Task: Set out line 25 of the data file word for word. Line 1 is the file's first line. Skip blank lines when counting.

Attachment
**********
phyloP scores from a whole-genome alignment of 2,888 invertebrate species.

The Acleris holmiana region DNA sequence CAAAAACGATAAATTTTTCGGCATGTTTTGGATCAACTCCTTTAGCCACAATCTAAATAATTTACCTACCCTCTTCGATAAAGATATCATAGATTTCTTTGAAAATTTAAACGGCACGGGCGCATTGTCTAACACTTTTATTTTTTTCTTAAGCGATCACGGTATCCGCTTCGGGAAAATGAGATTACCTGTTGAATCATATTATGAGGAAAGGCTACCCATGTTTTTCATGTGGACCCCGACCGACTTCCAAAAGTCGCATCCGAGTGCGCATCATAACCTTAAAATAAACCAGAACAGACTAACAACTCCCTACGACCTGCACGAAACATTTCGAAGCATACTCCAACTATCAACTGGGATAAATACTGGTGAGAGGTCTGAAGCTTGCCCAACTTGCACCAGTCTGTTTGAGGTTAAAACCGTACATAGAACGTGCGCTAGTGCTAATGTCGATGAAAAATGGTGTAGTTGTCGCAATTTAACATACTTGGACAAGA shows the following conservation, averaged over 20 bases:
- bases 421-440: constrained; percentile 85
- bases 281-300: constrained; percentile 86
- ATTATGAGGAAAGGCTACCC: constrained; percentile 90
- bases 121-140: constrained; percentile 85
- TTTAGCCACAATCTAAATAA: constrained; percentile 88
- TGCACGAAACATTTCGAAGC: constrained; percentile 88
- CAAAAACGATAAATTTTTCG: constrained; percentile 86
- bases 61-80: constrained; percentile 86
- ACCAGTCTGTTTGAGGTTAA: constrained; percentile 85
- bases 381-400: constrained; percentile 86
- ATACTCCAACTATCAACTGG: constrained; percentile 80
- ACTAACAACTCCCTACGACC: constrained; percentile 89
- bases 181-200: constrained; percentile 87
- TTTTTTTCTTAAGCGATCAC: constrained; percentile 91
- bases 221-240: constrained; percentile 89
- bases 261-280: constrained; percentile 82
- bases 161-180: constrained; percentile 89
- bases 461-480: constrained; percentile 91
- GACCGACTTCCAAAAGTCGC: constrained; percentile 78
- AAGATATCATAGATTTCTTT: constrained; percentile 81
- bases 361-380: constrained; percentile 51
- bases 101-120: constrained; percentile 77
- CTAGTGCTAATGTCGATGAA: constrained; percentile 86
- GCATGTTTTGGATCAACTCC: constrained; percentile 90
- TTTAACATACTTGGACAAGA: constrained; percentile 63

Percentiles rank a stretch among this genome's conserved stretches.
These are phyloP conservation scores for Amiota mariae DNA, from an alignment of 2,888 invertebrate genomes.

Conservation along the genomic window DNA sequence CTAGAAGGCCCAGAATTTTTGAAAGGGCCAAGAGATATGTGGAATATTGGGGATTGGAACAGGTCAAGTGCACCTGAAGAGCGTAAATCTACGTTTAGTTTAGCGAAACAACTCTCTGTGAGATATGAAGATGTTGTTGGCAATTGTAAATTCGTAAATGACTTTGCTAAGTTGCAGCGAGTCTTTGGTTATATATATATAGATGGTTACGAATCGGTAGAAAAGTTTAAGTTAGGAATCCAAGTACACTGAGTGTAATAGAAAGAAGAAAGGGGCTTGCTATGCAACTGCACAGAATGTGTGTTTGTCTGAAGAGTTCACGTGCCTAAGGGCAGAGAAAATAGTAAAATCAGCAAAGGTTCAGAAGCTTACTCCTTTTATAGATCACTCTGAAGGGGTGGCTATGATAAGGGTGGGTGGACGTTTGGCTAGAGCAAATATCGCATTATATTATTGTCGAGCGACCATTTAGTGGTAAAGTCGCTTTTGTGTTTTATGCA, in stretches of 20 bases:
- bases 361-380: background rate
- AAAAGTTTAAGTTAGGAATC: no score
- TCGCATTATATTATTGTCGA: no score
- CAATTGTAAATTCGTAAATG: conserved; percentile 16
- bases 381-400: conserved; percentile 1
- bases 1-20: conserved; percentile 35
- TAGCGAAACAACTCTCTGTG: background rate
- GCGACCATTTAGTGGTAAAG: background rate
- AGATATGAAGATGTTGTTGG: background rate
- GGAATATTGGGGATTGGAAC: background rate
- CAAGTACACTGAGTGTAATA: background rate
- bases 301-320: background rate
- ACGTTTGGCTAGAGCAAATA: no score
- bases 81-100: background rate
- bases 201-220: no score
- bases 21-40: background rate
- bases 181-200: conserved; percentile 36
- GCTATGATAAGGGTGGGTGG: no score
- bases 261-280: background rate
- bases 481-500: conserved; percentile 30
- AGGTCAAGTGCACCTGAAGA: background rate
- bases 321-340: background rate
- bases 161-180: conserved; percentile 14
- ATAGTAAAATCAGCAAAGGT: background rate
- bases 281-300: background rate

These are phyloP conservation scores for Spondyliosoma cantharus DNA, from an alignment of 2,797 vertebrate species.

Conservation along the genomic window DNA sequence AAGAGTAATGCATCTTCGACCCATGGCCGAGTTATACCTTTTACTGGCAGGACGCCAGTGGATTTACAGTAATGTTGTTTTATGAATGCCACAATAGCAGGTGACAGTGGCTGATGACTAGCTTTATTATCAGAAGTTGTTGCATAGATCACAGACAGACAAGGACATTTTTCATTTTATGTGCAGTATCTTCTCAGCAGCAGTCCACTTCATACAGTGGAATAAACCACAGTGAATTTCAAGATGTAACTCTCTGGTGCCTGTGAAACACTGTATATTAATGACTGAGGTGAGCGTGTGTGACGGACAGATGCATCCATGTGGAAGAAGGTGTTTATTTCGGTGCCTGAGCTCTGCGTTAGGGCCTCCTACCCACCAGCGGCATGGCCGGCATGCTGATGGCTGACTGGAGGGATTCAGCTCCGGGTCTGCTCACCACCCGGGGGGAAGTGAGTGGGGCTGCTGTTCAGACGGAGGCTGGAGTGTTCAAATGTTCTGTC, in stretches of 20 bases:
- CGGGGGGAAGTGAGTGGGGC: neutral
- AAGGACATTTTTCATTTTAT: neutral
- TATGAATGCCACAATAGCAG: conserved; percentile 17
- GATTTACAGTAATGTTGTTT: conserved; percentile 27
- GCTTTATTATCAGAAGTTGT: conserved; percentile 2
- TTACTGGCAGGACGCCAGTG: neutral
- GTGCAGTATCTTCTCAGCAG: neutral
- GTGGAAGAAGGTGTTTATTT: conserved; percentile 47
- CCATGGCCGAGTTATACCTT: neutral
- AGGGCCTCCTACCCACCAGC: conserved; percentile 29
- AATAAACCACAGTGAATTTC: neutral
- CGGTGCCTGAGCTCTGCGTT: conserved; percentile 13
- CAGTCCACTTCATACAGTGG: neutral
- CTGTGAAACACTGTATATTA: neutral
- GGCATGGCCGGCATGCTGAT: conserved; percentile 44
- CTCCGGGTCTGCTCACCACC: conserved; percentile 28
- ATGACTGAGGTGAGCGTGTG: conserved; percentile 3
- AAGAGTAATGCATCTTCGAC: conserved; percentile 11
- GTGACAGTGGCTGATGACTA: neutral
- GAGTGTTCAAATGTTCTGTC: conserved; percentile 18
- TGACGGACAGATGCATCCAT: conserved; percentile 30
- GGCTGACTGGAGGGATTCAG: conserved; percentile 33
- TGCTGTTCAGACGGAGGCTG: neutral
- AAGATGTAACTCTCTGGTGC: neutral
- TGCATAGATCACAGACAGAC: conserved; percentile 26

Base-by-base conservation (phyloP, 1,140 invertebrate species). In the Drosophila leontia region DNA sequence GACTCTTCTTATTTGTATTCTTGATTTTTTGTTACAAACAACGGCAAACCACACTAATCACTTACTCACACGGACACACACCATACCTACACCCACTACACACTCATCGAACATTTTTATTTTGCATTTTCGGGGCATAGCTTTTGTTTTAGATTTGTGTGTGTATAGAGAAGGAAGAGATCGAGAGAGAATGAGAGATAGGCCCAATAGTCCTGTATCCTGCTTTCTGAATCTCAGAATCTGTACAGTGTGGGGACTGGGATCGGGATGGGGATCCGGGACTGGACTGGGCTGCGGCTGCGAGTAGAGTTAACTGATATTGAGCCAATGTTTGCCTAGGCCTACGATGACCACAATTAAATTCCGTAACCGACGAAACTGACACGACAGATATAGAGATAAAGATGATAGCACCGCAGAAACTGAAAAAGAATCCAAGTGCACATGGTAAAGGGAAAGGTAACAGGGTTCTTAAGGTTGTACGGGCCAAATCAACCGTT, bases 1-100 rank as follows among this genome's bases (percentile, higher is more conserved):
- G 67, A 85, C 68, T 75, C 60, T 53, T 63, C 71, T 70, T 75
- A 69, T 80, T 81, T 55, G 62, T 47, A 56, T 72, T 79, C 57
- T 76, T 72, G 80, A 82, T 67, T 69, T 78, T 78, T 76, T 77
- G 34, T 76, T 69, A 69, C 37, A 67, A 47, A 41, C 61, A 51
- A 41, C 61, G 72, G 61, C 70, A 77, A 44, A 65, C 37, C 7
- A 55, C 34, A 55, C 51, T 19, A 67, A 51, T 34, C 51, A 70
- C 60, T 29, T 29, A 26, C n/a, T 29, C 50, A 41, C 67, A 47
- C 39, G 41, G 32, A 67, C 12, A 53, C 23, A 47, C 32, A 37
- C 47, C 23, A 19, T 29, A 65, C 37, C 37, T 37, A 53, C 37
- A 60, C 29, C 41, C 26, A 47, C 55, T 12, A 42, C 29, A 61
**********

- CTAGTGCTAATGTCGATGAA: constrained; percentile 86